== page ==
Tuesday, October 30, 2012

Always Name Your Race Cars After Insects

I "watch" Speed Channel (as in leave it on in the background) and the show Hot Rod TV was on.  Hey, they are talking about old race cars.  This is the Marmon Wasp, the winner of the first ever Indianapolis 500 in 1911.

If it was the number 41 and had a red & blue paint job, I would've pinched myself.  Cause one of the most famous race cars in history is almost named after the same insect as the Hornet from Daytona USA.  Hornets are a subset of wasps so they're relatively the same.  Is that a coincidence or was Nagoshi-San onto something???

About the first Indianapolis 500, it is a funny story...  It was basically a soap box derby but more people got hurt.  Race cars back then drove an average of 75 mph (120 kph).  Bear in mind the race was always 500 miles so it took 6 hours, 42 minutes, and 8 seconds for Ray Harroun, driver of the #32 Marmon Wasp, to finish.  The track was laden with white sand to absorb the oil.  A car's tire came off.  One guy died and six others were injured.  There were pace cars, pit stops, and 80,000 fans in attendance so this was a "legit" event.

Nowadays, Indy Motor Speedway can seat 400,000 fans (largest sporting venue in the world) and the 500 is aired on ABC every year as everyone makes a big deal out of it despite the fact no one cares about Indy Car anymore, or something.  I care about Indy Car...if only someone on Speed Channel told me when the races come on cause they always happen when I'm NOT watching the TV...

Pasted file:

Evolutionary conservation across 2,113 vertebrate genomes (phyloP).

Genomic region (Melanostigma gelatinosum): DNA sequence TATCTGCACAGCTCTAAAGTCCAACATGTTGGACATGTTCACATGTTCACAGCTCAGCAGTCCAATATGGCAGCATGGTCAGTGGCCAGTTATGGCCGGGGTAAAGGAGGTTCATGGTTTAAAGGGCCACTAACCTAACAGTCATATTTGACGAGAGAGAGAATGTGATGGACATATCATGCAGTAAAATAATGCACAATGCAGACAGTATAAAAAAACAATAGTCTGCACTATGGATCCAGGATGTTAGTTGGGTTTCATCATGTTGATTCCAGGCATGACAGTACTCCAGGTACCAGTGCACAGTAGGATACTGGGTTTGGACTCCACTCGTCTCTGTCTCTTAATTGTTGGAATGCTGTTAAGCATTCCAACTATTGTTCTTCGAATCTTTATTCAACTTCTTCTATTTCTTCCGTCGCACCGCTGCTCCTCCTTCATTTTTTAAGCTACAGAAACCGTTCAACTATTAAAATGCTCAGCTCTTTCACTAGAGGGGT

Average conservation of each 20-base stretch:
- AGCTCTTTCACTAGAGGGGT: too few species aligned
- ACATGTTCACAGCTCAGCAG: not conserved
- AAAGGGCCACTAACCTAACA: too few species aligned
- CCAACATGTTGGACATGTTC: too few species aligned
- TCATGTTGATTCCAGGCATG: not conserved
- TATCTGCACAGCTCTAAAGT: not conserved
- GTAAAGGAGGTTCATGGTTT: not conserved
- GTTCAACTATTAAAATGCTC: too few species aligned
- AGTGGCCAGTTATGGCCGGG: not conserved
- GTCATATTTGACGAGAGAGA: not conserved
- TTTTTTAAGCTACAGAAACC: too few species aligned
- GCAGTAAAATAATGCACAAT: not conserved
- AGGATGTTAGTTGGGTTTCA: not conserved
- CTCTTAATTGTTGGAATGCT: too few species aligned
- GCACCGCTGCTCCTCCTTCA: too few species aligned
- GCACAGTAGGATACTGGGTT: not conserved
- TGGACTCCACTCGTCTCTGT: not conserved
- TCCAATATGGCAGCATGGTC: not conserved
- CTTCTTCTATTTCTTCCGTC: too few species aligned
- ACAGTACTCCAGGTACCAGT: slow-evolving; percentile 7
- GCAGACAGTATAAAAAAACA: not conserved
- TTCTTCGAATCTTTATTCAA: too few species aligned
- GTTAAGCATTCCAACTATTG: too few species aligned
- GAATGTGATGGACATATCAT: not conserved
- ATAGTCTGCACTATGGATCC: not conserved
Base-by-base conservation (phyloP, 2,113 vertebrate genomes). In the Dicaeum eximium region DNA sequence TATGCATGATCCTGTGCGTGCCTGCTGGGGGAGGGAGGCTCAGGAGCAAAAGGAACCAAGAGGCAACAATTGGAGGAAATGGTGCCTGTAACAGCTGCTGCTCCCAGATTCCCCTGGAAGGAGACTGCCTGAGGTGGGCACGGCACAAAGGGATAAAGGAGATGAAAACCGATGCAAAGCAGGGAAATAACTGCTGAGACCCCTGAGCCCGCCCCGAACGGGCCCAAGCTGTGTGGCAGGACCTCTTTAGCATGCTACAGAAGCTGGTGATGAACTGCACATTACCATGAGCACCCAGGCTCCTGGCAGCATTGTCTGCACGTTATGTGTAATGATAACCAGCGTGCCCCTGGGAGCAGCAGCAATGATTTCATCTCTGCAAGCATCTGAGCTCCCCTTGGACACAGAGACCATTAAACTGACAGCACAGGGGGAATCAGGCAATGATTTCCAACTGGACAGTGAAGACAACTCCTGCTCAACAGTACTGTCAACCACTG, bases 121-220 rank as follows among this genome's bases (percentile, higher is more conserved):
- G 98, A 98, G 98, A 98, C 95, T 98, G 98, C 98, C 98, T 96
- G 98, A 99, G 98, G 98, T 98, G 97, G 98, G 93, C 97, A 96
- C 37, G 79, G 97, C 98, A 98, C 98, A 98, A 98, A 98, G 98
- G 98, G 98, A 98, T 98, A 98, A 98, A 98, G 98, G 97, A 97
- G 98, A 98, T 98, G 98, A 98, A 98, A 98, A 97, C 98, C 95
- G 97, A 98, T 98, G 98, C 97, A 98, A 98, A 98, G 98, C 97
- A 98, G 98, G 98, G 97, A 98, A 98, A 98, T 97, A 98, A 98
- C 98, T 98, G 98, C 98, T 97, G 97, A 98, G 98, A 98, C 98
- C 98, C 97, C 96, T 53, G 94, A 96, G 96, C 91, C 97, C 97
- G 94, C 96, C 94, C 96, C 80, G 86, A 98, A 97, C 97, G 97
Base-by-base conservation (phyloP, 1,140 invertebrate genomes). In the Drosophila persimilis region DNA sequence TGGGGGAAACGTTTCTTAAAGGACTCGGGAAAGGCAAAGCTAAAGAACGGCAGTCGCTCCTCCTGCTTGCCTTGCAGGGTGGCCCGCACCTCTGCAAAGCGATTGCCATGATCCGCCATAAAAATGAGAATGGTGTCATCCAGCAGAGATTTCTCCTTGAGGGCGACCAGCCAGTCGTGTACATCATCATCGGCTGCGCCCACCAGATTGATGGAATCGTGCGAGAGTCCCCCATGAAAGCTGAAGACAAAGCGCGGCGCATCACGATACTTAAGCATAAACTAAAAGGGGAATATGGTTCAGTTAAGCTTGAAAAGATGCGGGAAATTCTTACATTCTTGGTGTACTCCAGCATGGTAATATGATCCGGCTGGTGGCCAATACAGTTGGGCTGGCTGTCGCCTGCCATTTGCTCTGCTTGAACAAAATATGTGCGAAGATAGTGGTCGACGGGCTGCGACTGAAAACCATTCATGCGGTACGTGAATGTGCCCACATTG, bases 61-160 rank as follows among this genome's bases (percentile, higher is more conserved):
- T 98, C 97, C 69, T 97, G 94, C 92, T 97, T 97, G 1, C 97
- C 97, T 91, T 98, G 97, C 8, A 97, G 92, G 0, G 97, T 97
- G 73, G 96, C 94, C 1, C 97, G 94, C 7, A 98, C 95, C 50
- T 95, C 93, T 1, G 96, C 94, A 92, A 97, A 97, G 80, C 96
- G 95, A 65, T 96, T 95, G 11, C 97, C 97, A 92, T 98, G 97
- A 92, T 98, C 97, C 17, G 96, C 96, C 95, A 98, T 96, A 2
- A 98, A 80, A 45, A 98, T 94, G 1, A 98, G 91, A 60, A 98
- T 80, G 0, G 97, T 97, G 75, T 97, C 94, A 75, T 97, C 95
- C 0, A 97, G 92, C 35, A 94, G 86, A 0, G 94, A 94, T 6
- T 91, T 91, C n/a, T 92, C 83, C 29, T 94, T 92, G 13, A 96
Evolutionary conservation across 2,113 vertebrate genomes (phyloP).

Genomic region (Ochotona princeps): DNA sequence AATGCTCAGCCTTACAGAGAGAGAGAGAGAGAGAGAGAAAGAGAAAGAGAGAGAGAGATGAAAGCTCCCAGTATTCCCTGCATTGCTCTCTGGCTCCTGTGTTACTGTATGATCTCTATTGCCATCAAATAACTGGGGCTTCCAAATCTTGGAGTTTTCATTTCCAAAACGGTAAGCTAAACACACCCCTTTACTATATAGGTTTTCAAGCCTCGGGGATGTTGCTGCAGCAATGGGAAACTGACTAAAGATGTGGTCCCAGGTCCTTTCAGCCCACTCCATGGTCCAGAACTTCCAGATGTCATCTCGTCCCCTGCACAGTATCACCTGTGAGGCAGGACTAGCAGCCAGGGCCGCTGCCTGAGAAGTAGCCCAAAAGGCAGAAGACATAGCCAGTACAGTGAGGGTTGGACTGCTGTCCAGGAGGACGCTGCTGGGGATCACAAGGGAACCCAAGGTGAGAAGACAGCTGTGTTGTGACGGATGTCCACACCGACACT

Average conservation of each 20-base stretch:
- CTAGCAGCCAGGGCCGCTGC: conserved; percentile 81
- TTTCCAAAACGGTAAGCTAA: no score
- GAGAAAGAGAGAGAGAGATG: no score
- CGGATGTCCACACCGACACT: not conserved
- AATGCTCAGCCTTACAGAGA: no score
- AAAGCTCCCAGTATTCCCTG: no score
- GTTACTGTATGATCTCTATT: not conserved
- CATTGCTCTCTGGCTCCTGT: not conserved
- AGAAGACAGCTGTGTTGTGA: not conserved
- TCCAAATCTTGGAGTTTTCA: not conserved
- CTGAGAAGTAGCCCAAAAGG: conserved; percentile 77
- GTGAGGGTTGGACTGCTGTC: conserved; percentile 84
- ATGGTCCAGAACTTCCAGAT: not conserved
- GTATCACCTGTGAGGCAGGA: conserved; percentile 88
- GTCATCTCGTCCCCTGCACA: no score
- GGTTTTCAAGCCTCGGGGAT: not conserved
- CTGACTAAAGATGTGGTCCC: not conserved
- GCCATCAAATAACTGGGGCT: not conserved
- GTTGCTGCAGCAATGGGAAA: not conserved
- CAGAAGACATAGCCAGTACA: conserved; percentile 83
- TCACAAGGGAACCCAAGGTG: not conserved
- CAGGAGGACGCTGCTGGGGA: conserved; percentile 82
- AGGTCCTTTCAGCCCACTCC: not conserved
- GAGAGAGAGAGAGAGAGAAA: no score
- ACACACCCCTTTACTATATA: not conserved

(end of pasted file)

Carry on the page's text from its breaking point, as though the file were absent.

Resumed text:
Black & white footage doesn't help me see the sponsors...
What is that, Go Daddy and Red Bull sponsoring cars in 1911???  NOPE!!
Lovin' the shoutout to the "King of Speed" from Daytona...

And if this old timey news footage wasn't hectic enough, guess what--this is 1911 we're talking about. Do you think a bunch of judges could keep track of the positions of 40 cars over that time span? After 10 minutes, everyone lost track of the positions. Then about 200 miles in, a spin out near the judges' stand caused them to flee, throwing any record-keeping out the window.  So Ray Harroun "won" because he was such a swell guy who drove a car made in Indianapolis and was good friends with the president of the track. Hey, read this.

I like this picture from Ron Hoskins at Getty Images (from the previous link) cause we love cars and we need more old-school cars in our vidya games.  Oh wait...

We already do, thanks Amusement Vision, no thanks to you AM2!!!

EDIT: Oh yeah, you can't forget about the 1951 Hudson Hornet, made famous by Doc Hudson from the Cars movie.

Just so you know, Cars is THE BEST PIXAR MOVIE!  *readers rage*

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